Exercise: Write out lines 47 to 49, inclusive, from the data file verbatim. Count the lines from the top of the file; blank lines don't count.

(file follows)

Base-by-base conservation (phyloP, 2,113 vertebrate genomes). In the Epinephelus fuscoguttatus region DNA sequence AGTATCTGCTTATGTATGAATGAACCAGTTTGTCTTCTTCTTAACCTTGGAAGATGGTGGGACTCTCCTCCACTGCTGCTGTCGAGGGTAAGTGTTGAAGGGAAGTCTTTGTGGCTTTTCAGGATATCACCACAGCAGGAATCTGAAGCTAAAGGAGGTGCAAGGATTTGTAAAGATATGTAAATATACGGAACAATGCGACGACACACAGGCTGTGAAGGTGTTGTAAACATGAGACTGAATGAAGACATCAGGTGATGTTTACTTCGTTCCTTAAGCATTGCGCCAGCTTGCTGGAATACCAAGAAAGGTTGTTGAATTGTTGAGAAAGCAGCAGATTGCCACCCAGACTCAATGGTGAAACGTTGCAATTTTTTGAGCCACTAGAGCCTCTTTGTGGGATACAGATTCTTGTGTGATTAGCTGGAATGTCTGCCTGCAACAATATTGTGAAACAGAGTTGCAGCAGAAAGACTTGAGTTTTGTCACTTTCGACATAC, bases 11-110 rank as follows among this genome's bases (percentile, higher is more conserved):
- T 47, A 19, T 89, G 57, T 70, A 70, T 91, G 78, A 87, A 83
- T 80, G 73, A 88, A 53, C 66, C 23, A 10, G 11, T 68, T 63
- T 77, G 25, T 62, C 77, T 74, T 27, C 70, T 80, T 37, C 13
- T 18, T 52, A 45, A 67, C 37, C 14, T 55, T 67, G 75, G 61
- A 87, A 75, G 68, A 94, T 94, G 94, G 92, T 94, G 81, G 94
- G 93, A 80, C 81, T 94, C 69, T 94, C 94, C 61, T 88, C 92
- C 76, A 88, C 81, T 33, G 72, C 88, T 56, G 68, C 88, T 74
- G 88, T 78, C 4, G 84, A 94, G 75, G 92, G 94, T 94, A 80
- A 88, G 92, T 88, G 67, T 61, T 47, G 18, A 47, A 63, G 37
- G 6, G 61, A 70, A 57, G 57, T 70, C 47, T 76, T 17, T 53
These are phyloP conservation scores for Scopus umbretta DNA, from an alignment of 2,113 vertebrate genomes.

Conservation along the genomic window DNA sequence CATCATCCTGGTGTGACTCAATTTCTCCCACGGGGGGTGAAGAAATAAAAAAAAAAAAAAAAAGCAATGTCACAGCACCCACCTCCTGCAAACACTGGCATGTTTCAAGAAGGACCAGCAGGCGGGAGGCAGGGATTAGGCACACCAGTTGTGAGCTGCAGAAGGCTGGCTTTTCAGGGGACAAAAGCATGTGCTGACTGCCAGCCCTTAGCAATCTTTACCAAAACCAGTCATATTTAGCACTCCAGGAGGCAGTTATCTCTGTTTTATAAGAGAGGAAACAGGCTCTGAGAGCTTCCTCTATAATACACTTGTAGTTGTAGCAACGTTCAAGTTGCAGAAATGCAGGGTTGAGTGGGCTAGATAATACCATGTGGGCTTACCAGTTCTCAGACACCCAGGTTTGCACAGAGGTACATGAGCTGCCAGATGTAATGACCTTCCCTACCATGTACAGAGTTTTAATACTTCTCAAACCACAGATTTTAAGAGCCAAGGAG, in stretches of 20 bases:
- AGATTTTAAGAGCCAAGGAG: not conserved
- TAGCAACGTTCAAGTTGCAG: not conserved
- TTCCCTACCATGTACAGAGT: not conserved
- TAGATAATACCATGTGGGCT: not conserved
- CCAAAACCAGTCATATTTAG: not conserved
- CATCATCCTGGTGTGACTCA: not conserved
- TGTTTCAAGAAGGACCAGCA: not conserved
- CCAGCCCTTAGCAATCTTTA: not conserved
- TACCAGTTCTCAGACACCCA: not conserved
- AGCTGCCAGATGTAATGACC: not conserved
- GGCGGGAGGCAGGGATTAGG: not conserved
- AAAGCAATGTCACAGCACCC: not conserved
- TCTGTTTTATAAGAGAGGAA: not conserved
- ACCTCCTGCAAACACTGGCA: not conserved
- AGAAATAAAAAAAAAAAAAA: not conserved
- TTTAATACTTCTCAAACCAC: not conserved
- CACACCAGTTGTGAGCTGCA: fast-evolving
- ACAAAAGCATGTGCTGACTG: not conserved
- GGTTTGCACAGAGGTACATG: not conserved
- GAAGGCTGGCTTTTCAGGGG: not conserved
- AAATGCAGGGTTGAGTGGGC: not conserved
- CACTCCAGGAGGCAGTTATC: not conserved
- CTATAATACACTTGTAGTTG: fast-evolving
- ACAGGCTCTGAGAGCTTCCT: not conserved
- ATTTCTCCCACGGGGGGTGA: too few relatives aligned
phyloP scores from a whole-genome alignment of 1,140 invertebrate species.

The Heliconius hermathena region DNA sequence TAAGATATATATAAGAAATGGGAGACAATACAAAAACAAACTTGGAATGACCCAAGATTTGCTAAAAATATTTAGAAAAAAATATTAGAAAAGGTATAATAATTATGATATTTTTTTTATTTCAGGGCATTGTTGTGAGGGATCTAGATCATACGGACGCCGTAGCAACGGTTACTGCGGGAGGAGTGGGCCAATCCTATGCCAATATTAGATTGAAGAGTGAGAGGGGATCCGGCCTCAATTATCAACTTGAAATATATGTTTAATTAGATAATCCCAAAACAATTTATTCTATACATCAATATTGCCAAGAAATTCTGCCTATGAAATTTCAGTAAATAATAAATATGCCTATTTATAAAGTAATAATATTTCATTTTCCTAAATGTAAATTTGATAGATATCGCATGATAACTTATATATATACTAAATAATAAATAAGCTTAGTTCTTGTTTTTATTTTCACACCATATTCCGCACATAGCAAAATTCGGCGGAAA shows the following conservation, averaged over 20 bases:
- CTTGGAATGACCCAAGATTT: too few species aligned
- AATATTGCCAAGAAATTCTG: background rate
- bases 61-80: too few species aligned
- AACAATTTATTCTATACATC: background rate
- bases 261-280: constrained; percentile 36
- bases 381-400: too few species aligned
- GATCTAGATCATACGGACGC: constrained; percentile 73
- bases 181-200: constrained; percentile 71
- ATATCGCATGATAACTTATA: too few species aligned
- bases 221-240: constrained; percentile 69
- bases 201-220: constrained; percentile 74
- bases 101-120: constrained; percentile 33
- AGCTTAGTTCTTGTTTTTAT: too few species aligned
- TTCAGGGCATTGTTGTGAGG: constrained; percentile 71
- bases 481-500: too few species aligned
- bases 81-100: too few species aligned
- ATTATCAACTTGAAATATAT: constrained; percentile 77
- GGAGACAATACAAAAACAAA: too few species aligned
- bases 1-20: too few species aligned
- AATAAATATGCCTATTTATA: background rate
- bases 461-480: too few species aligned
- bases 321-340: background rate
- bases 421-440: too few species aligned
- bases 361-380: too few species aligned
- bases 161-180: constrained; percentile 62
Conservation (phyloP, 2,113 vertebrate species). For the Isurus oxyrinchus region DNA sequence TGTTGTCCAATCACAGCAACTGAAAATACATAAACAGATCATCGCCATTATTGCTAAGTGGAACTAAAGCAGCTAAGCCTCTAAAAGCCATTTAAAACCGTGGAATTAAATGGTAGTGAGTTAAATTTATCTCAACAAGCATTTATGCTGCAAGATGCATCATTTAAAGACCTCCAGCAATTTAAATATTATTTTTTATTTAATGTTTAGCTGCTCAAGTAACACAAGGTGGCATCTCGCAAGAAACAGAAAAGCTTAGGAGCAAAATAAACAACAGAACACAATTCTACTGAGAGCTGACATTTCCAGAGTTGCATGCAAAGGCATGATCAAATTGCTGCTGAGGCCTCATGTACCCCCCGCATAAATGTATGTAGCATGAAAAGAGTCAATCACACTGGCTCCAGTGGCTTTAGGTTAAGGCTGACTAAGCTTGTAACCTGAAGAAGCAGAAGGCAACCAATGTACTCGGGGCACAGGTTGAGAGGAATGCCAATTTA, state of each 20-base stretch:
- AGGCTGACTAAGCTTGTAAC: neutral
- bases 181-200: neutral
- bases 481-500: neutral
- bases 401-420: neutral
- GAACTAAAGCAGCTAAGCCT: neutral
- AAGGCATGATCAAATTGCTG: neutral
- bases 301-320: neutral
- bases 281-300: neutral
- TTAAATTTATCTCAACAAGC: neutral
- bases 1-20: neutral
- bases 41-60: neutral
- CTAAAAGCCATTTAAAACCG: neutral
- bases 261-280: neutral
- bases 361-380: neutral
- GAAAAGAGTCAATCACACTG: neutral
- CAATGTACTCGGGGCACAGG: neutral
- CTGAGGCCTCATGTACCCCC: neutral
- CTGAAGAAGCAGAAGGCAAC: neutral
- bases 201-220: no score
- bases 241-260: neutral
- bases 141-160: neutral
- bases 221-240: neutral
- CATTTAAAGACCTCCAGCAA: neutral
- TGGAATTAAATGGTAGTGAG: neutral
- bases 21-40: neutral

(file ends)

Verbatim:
- GATCTAGATCATACGGACGC: constrained; percentile 73
- bases 181-200: constrained; percentile 71
- ATATCGCATGATAACTTATA: too few species aligned